Tension won't stop Kashgar's progress drive
May Chan and Shi Jiangtao in Beijing
Despite recent ethnic violence, authorities in Kashgar in Xinjiang, say their ambition to transform the western border city into a booming financial hub remains on track and plan to woo talent from major mainland cities.
Kashgar and neighbouring Hotan city were hit by a series of deadly attacks last month, raising fresh concerns over long-running ethnic tensions between Han Chinese and the Muslim Uygurs.
Kashgar's mayor, Maimaiteeming Baikeli, yesterday played down the impact of two deadly attacks in the city late last month, which killed at least 14 and left 42 injured. He described the incidents as 'terrorist attacks' and said Beijing's plan to turn Kashgar into a special economic zone, like Shenzhen, remained on course.
'Kashgar has a bright future, although this won't be achieved without some tension,' he said.
With central government support, the mayor said the city had started a nationwide recruitment drive to draw talent from across the mainland, targeting cities like Shanghai, Shenzhen and Beijing in coming years.
He refused to disclose more details and declined to say whether most of the migrant professionals would be Han Chinese. 'We are all Chinese,' said the mayor, who is a Uygur. Ethnicity would not be a major consideration.
The Kashgar government launched a big recruitment campaign last September. It targets top talent in various sectors and promises salaries in the range of 200,000 yuan (HK$243,000) a year.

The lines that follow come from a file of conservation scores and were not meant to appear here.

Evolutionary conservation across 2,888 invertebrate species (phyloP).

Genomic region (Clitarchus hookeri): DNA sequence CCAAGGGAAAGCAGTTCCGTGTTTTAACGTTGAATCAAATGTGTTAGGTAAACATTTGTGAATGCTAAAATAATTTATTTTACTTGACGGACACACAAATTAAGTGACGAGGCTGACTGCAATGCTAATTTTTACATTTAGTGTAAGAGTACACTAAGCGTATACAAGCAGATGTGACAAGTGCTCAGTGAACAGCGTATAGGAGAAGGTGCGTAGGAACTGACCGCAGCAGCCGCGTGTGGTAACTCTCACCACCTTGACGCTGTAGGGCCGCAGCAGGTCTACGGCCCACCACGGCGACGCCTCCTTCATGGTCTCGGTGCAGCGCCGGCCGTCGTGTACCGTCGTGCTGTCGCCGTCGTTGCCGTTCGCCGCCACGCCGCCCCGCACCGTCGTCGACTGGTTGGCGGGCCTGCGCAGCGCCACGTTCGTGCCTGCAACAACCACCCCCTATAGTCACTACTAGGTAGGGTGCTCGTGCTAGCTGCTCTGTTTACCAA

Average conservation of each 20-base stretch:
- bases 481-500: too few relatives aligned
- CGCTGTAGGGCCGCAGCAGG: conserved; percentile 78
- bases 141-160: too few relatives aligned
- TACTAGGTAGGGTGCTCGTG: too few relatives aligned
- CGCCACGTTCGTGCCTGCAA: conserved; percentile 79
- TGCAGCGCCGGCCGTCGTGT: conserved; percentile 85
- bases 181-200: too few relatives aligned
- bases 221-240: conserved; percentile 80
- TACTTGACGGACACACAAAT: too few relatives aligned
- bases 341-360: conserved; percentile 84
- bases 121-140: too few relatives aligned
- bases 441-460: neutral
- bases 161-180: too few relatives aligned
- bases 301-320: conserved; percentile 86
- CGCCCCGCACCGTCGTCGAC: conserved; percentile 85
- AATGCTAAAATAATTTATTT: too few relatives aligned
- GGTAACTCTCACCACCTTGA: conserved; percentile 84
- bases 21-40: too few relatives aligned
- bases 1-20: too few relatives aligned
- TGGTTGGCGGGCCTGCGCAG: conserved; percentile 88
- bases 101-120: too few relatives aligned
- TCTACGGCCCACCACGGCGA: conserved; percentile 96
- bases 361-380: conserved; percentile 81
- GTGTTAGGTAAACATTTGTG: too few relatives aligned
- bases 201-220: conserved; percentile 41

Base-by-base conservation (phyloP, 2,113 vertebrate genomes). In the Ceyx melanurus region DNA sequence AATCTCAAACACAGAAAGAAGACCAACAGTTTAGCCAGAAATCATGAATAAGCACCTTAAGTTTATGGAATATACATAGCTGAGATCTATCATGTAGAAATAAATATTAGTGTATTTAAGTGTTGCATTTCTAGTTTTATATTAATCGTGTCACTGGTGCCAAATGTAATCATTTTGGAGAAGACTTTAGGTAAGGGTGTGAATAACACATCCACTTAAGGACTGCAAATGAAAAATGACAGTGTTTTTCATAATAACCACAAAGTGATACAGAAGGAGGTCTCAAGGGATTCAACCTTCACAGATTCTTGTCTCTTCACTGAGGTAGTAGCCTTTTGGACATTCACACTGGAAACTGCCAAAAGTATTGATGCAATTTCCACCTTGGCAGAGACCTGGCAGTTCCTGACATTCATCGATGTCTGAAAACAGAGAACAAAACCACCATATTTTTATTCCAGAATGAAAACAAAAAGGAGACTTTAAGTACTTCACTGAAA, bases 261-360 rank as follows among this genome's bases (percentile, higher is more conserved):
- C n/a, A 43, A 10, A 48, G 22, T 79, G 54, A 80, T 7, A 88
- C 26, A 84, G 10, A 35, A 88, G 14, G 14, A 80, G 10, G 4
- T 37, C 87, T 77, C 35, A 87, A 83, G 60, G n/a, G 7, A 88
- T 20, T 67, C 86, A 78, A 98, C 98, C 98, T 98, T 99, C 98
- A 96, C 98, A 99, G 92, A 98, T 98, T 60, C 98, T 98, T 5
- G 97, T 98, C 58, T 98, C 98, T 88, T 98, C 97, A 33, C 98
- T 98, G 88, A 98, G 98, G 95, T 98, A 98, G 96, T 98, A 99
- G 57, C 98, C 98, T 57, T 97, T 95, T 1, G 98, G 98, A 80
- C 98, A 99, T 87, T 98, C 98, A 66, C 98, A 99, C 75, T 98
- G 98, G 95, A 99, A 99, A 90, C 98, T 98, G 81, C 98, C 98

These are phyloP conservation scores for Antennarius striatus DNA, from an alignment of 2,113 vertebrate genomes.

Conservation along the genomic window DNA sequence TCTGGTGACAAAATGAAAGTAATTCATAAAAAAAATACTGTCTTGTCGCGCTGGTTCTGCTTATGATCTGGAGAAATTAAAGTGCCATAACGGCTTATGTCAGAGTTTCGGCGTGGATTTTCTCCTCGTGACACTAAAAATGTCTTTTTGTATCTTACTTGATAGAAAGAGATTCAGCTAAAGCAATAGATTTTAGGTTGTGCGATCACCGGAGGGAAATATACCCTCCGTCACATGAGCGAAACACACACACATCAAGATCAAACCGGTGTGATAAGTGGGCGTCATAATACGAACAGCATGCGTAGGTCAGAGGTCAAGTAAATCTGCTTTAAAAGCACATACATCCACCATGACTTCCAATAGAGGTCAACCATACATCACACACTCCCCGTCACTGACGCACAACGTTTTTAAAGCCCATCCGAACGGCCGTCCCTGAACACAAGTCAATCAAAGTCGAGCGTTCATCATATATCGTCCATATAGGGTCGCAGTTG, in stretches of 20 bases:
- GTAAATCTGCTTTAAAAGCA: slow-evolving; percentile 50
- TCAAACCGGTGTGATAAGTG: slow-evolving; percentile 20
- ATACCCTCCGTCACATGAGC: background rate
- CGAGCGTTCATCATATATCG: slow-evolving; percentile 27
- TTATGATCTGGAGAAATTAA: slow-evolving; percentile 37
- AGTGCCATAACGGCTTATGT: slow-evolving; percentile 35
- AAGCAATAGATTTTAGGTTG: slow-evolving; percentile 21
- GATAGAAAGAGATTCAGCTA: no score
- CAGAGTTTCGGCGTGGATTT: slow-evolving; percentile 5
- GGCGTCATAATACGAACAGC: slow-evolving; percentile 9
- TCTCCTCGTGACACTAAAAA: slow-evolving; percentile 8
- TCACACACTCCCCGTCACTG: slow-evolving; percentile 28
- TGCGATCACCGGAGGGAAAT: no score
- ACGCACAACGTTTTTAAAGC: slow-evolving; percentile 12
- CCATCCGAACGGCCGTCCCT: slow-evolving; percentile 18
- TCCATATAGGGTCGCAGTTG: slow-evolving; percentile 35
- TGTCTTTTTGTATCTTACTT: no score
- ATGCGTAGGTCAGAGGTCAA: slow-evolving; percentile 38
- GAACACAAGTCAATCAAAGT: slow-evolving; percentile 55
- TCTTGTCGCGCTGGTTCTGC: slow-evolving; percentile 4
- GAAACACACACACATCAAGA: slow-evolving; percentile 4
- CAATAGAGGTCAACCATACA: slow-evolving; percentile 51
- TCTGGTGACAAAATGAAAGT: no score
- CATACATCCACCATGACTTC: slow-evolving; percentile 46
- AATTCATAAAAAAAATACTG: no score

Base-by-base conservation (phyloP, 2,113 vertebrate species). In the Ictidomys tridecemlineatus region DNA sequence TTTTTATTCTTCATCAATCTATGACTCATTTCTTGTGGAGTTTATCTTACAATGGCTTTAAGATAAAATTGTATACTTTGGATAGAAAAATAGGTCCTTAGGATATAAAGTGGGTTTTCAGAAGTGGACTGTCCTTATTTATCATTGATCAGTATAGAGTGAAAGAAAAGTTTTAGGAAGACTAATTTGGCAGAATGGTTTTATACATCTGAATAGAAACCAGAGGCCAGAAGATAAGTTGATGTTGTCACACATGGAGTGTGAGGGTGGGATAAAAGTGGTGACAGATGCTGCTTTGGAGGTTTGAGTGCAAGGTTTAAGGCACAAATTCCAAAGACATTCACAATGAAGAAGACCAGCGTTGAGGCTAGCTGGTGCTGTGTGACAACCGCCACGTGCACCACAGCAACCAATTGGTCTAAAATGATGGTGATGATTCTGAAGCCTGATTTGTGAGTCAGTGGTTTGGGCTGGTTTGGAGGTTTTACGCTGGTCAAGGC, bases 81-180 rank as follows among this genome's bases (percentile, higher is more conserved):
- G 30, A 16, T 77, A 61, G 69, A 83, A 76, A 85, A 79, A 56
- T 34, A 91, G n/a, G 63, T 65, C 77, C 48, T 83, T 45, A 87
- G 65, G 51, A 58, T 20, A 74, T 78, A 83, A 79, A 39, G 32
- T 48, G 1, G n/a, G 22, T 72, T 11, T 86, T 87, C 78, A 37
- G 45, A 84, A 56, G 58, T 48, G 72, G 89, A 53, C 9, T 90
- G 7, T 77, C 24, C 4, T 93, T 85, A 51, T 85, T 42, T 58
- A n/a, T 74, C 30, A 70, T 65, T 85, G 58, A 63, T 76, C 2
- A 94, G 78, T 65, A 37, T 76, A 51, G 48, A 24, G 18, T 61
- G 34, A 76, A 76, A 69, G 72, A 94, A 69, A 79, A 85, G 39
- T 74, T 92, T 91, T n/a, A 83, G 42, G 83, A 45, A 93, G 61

Under Beijing's master plan, the population of Kashgar will be expanded from the present 600,000 to one million by 2015. The growth will be partly achieved by merging two nearby counties into the city, but it also requires absorbing a large number of migrants.
Analysts cautioned against the mayor's optimism, citing ethnic tensions as a major challenge.
Professor Xiong Kunxin, who studies ethnic theory and policy at the Minzu University of China in Beijing, said ethnic unrest could derail the plan.
'Everyone, including professionals, investors and tourists, will have to think twice before they go to restive southern Xinjiang,' he said.
Jiang Zhaoyong, a specialist in Xinjiang issues, also said the area's relative poverty, remoteness and ethnic tension would make it difficult to attract professionals.
'Instead of pinning hope on getting talent from other regions, the city should step up efforts to train locals, including the Uygurs,' he said.
The mayor said the local government did have plans to increase investment on education and vocational training for the Uygurs.
The city government unveiled a 100 million yuan joint venture with Citic Carbon Asset Management yesterday to tap into the city's rich natural resources. Kashgar Development Investment Holding, 60 per cent owned by the Kashgar government and the rest by Citic Carbon, will seek to develop modern agriculture production, food processing, renewable energy and infrastructure in the city.
The official death toll from ethnic violence that swept Kashgar in 2009. Most of those killed were Han Chinese, and 1,700 were hurt